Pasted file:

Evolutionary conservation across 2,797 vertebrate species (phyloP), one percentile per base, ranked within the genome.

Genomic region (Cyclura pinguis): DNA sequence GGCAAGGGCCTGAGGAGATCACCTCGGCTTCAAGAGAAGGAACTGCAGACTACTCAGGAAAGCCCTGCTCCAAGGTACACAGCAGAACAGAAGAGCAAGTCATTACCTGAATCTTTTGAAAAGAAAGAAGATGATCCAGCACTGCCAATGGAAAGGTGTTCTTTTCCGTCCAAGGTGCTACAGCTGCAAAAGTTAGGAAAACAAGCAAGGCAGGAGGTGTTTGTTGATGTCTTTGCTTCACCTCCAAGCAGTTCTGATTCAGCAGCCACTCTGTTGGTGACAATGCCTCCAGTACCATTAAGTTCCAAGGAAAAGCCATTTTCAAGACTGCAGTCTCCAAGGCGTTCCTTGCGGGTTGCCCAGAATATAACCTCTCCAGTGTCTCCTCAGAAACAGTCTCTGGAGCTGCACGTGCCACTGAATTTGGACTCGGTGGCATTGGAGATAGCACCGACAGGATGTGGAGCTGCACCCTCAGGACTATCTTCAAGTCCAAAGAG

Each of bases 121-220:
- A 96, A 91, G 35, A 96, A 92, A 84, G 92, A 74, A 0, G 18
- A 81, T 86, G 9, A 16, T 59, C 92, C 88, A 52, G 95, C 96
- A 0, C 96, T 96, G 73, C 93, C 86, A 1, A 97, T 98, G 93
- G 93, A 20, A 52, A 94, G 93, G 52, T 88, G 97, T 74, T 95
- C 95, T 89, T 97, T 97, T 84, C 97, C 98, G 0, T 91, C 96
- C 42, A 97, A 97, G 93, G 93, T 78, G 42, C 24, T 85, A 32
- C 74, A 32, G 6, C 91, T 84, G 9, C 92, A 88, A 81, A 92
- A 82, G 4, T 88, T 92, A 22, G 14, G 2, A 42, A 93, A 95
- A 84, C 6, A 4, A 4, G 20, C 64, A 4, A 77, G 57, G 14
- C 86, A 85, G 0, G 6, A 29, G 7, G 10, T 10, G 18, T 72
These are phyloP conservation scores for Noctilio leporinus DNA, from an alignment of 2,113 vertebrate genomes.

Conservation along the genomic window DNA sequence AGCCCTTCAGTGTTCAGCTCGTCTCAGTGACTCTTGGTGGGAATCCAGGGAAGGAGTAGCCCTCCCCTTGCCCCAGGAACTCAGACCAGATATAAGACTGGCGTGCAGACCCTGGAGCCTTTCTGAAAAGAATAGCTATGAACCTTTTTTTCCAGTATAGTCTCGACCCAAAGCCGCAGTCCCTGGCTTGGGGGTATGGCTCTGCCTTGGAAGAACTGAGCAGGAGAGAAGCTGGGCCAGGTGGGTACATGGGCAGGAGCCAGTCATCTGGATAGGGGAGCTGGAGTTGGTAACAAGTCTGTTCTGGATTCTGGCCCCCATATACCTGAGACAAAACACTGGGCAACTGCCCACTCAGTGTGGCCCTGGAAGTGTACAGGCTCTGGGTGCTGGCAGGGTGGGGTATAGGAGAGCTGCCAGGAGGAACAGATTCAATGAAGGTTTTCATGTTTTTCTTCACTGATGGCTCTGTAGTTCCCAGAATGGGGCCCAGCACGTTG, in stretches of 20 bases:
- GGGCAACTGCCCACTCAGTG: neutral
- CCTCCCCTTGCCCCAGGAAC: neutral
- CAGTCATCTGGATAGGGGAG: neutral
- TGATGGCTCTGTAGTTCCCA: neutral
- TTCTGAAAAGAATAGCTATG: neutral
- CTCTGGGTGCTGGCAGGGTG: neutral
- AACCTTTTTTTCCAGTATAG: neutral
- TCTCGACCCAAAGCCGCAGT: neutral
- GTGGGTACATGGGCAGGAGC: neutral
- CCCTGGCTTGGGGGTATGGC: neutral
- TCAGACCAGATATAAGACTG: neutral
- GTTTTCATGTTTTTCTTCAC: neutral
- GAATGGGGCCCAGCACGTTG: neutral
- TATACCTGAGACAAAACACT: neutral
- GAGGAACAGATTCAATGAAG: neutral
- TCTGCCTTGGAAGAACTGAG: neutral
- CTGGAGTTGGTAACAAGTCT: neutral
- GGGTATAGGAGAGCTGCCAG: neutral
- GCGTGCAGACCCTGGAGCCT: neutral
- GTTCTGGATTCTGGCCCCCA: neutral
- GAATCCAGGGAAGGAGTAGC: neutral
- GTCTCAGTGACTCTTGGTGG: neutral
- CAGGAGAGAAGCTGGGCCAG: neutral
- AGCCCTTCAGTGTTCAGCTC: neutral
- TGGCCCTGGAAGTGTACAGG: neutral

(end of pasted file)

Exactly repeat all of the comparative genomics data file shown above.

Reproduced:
Evolutionary conservation across 2,797 vertebrate species (phyloP), one percentile per base, ranked within the genome.

Genomic region (Cyclura pinguis): DNA sequence GGCAAGGGCCTGAGGAGATCACCTCGGCTTCAAGAGAAGGAACTGCAGACTACTCAGGAAAGCCCTGCTCCAAGGTACACAGCAGAACAGAAGAGCAAGTCATTACCTGAATCTTTTGAAAAGAAAGAAGATGATCCAGCACTGCCAATGGAAAGGTGTTCTTTTCCGTCCAAGGTGCTACAGCTGCAAAAGTTAGGAAAACAAGCAAGGCAGGAGGTGTTTGTTGATGTCTTTGCTTCACCTCCAAGCAGTTCTGATTCAGCAGCCACTCTGTTGGTGACAATGCCTCCAGTACCATTAAGTTCCAAGGAAAAGCCATTTTCAAGACTGCAGTCTCCAAGGCGTTCCTTGCGGGTTGCCCAGAATATAACCTCTCCAGTGTCTCCTCAGAAACAGTCTCTGGAGCTGCACGTGCCACTGAATTTGGACTCGGTGGCATTGGAGATAGCACCGACAGGATGTGGAGCTGCACCCTCAGGACTATCTTCAAGTCCAAAGAG

Each of bases 121-220:
- A 96, A 91, G 35, A 96, A 92, A 84, G 92, A 74, A 0, G 18
- A 81, T 86, G 9, A 16, T 59, C 92, C 88, A 52, G 95, C 96
- A 0, C 96, T 96, G 73, C 93, C 86, A 1, A 97, T 98, G 93
- G 93, A 20, A 52, A 94, G 93, G 52, T 88, G 97, T 74, T 95
- C 95, T 89, T 97, T 97, T 84, C 97, C 98, G 0, T 91, C 96
- C 42, A 97, A 97, G 93, G 93, T 78, G 42, C 24, T 85, A 32
- C 74, A 32, G 6, C 91, T 84, G 9, C 92, A 88, A 81, A 92
- A 82, G 4, T 88, T 92, A 22, G 14, G 2, A 42, A 93, A 95
- A 84, C 6, A 4, A 4, G 20, C 64, A 4, A 77, G 57, G 14
- C 86, A 85, G 0, G 6, A 29, G 7, G 10, T 10, G 18, T 72
These are phyloP conservation scores for Noctilio leporinus DNA, from an alignment of 2,113 vertebrate genomes.

Conservation along the genomic window DNA sequence AGCCCTTCAGTGTTCAGCTCGTCTCAGTGACTCTTGGTGGGAATCCAGGGAAGGAGTAGCCCTCCCCTTGCCCCAGGAACTCAGACCAGATATAAGACTGGCGTGCAGACCCTGGAGCCTTTCTGAAAAGAATAGCTATGAACCTTTTTTTCCAGTATAGTCTCGACCCAAAGCCGCAGTCCCTGGCTTGGGGGTATGGCTCTGCCTTGGAAGAACTGAGCAGGAGAGAAGCTGGGCCAGGTGGGTACATGGGCAGGAGCCAGTCATCTGGATAGGGGAGCTGGAGTTGGTAACAAGTCTGTTCTGGATTCTGGCCCCCATATACCTGAGACAAAACACTGGGCAACTGCCCACTCAGTGTGGCCCTGGAAGTGTACAGGCTCTGGGTGCTGGCAGGGTGGGGTATAGGAGAGCTGCCAGGAGGAACAGATTCAATGAAGGTTTTCATGTTTTTCTTCACTGATGGCTCTGTAGTTCCCAGAATGGGGCCCAGCACGTTG, in stretches of 20 bases:
- GGGCAACTGCCCACTCAGTG: neutral
- CCTCCCCTTGCCCCAGGAAC: neutral
- CAGTCATCTGGATAGGGGAG: neutral
- TGATGGCTCTGTAGTTCCCA: neutral
- TTCTGAAAAGAATAGCTATG: neutral
- CTCTGGGTGCTGGCAGGGTG: neutral
- AACCTTTTTTTCCAGTATAG: neutral
- TCTCGACCCAAAGCCGCAGT: neutral
- GTGGGTACATGGGCAGGAGC: neutral
- CCCTGGCTTGGGGGTATGGC: neutral
- TCAGACCAGATATAAGACTG: neutral
- GTTTTCATGTTTTTCTTCAC: neutral
- GAATGGGGCCCAGCACGTTG: neutral
- TATACCTGAGACAAAACACT: neutral
- GAGGAACAGATTCAATGAAG: neutral
- TCTGCCTTGGAAGAACTGAG: neutral
- CTGGAGTTGGTAACAAGTCT: neutral
- GGGTATAGGAGAGCTGCCAG: neutral
- GCGTGCAGACCCTGGAGCCT: neutral
- GTTCTGGATTCTGGCCCCCA: neutral
- GAATCCAGGGAAGGAGTAGC: neutral
- GTCTCAGTGACTCTTGGTGG: neutral
- CAGGAGAGAAGCTGGGCCAG: neutral
- AGCCCTTCAGTGTTCAGCTC: neutral
- TGGCCCTGGAAGTGTACAGG: neutral